Why Religion?

Pluriverse: Your Questions Answered

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Pictured (moving clockwise): Cindy Sanchez, Psychology ‘23; Dr. Colleen Windham-Hughes, Co-chair of the Department of Religion; Francine Aclan, Business ‘22; Dr. Peter Carlson, Religion Professor

By Jessica Easter

Many a first year, on their entry to Cal Lu, have wondered why in the world they have to take religion classes when they’re studying biology or business or music, etc. They can wrap their heads around English, history, or even the dreaded science lab; but, when it comes to religion they simply don’t understand why it's required. Most have never had a religious education beyond that found tucked inside history courses, or perhaps a home faith community, and so cannot see the value in it. So, we went to former CLU religion students and current religion professors to ask what we might gain from these religion classes…

Cindy Sanchez, Psychology ‘23

“As an Atheist, religion was never a significant part of my life and I often would stray away from conversations surrounding religion. Taking religion courses at CLU was a refreshing surprise because unlike in conversations with others, the professors structured the courses in ways that welcomed different religious views into the conversation and didn’t try to force a certain religion upon any of the students. I've taken my two required religion courses, plus an extra one pertaining to my minor in gender and women’s studies, before which I never really realized how impactful religion has been, not only in my own life but also in society and how it’s shaped. I am now ready and willing to discuss religion and the influences it has on the public discourse surrounding such issues as sexual orientation, women's rights, and immigration. I am thankful to the department and the school for giving me the opportunity to broaden my views on religion and the world.”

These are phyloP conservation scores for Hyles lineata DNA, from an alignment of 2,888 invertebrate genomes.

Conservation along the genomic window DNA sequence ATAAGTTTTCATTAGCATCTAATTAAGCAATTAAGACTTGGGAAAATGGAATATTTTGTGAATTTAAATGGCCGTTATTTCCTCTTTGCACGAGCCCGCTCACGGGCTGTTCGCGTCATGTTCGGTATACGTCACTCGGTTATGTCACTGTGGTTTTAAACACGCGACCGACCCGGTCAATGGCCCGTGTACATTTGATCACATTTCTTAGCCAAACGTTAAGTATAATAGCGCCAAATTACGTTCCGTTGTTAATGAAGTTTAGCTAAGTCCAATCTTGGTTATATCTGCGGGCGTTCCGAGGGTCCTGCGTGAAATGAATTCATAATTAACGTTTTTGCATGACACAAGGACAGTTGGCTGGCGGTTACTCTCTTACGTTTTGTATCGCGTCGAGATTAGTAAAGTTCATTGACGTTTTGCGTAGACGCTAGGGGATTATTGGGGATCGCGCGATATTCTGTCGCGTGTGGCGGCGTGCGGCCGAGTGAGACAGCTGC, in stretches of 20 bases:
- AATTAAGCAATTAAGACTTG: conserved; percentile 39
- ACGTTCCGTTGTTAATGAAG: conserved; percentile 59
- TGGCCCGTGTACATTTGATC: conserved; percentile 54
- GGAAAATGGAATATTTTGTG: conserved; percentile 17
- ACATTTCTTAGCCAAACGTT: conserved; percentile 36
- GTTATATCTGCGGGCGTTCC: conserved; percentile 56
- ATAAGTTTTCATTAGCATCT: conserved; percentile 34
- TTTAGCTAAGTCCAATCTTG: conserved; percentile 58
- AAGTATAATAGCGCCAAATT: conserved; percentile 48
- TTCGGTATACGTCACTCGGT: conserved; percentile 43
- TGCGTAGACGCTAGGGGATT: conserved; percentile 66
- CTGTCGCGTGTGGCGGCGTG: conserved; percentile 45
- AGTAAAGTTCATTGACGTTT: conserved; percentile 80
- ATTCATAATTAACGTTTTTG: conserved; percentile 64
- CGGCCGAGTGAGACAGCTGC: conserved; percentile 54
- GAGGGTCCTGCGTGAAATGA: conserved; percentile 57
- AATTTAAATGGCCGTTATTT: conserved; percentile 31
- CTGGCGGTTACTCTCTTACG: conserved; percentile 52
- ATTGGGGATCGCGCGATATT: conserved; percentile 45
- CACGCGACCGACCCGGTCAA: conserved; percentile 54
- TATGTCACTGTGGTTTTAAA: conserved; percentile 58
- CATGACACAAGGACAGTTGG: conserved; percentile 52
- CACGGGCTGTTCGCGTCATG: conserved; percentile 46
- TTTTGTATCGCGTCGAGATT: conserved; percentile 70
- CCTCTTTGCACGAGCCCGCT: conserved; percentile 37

Dr. Colleen Windham-Hughes, Co-chair of the Department of Religion

“Religious and non-religious identities join race, gender, and class as among the most important identities shaping life in the 21st century. Learning how to think, write, and speak about religion prepares us well for daily life and leadership in a global society. In religion courses at Cal Lutheran, you are exposed to ways of life that are new to you and you explore new interpretations/questions about things you thought you knew—both of which open you more fully to the world and to yourself.”

Francine Aclan, Business  ‘22

“Initially, I was hesitant when I learned about CLU’s RLTH-100 requirement. I wasn’t particularly religious and I was fearful that I would be lost in the course. However, taking Dr. Windham-Hughes’ (more affectionately known as Dr. Dub) Religion 100 taught me the overlap between religion, identity, and vocation. I was taught how to develop my critical thinking skills on a deeper level and encouraged to broaden my initial expectations regarding all faiths. I was challenged, but in a way that assured me that I was in a safe space—a brave space. I was taught with intention and inclusion. Regardless of one’s religious beliefs–or lack thereof–it is impossible to deny the impact religion plays in society. That is why RLTH-100 is such an essential course for a true liberal arts education.”

Dr. Peter Carlson, Religion Professor

“The fundamental goal of a liberal arts education is to provide students with experience in a variety of academic disciplines and epistemologies—ways of knowing—that can liberate us (hence the ‘liberal’) to be our most authentic selves. The study of religion investigates what I am convinced are some of the most important questions in that quest for liberation: Who am I? What do I believe? How do my beliefs affect the ways in which I engage with others in the world? How can I encounter beliefs different from my own with a sense of wonder and curiosity rather than competition? The study of religion honestly entered into, is ultimately the study of what matters to people as they relate to whatever they understand to be divine. It is the study of our relationships, of our deepest desires, of our passions. And it can be helpful to remember that ‘passion’ literally means ‘suffering’ or ‘death,’ which should tell us something: because when we’ve discovered what we’re willing to suffer for, even to die for, we’ve found what we’re willing to live for. Studying religion will help you find out what you and others are willing to live for.”